Pangolins or scaly anteaters are mammals belonging to the order of Pholidota. They are burrowing mammals that eat ants and termites using their long and sticky tongue. When threatened, Pangolins roll themselves into a tight ball as a means of protection. They have a conical head with jaws but lack teeth. They vary in size and color from light to yellowish brown with an overlapping scale cover on their body. The protective scales are made of keratin. Pangolins are nocturnal and live in hollow trees. Each Pangolin lives alone and only meet during mating. Four Pangolins species are found in Asia while the other four species are found in Africa south of Sahara Desert. Pangolin population is threatened by excessive hunting and deforestation of their habitat.
Pangolins In Danger
Since Pangolins are highly endangered species due to the growing demand, they are highly protected under the national and international laws and trading on these animals and their products are prohibited. These mammals have been added to the Zoology Society of London’s list of endangered animals. Besides, the eight species of Pangolins are classified as threatened with extinction by the IUCN. The IUCN SSC Pangolins Specialist Group has launched a campaign Scaled up Pangolins Conservation as a global action plan towards the Conservation of Pangolins.
Why Are Pangolins Illegally Traded?
Pangolins are among the most trafficked mammals in Asia especially in China and Vietnam where 41,000 pangolins were seized between 2007 and 2015 representing only 10% of the actual pangolins being traded illegally. Between 2011 and 2013 an estimated 233,000 pangolins were killed representing just a tip of the trade. Their meet is a delicacy while their scales are used for the traditional treatment of ailments such as asthma and arthritis. Their skin can also be used for making dresses. In China, Pangolins meat is estimated to cost $200 per kilogram. Pangolins scales are also believed to be good luck charm in Asia. In Vietnam, Pangolins are hunted mainly for their meat.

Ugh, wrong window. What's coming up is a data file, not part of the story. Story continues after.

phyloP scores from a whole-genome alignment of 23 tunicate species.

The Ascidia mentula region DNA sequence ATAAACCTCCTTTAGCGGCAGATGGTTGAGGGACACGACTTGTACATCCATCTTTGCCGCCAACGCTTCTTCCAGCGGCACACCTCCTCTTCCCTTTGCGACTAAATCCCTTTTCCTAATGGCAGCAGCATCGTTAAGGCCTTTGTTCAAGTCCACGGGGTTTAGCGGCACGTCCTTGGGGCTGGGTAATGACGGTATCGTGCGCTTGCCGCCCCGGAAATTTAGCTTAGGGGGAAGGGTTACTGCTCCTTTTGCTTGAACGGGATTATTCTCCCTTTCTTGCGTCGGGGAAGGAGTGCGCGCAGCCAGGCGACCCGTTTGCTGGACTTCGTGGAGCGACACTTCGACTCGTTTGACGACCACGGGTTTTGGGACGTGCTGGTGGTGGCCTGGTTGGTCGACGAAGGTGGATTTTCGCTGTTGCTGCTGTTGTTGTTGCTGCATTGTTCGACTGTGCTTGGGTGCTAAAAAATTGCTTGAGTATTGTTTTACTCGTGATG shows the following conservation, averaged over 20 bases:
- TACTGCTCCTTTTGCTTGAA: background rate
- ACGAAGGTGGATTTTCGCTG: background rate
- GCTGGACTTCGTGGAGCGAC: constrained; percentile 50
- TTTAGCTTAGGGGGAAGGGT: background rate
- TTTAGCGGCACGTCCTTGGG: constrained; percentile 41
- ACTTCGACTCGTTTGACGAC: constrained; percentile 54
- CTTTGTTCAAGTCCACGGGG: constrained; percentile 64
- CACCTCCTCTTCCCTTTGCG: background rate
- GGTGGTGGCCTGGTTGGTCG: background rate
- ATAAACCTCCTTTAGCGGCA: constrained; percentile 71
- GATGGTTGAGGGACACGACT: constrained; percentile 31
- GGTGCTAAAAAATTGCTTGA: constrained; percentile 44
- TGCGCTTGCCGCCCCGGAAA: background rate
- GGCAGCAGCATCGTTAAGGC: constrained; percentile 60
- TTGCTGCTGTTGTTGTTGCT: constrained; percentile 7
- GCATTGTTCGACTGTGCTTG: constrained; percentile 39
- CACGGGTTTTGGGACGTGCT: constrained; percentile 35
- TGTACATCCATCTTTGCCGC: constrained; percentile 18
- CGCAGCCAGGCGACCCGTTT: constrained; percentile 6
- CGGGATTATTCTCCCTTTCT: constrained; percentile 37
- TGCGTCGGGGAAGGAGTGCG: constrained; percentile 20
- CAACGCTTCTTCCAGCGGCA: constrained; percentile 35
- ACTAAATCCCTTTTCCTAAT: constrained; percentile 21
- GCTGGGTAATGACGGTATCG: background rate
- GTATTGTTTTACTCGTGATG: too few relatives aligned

Why Indonesia Is Infamous For Illegal Pangolin Trade?
Illegal trade in pangolins is rampant in Indonesia where 31,000 pangolins have been seized between 2007 and 2015. Malaysia, Uganda, and Thailand are also notorious for the illegal trade in pangolins with a total of 21,000 pangolins seized in the three countries during the same period. The illegal trade in pangolins is particularly rampant in Indonesia. In 2015, 1.3 tons of frozen pangolins on transit to Singapore were seized by the Indonesian authority. Though Indonesian government has implemented bans on hunting and trading of these endangered mammals with harsh penalties for the violators, the enforcement of these laws are still weak in the country due to insufficient wildlife management funds. The legal consumption of pangolins as a medicinal tradition has also contributed significantly to this illegal trade. The high prices for pangolins and high demand in Asia have also added to the illicit trade, especially in Indonesia.
Will Pangolins Soon Disappear?
Given the high demand for pangolins, high market value, traditions regarding the animal and the difficulty in enforcing the law on the ban of pangolins trade, traders will exceed the pangolins exchange quota. The slow pace of enforcing these laws only serve to strengthen the illegal trade network which will make it even harder to curb this practice in future. Pangolins are likely to disappear sooner than expected
The Illicit Trade Of Pangolins: Source And Destination Countries By Volume Of Seizures
|Rank||Source Country||Number of Pangolins Seized (2007 to 2015)||Destination Country||Number of Pangolins Seized (2007 to 2015)|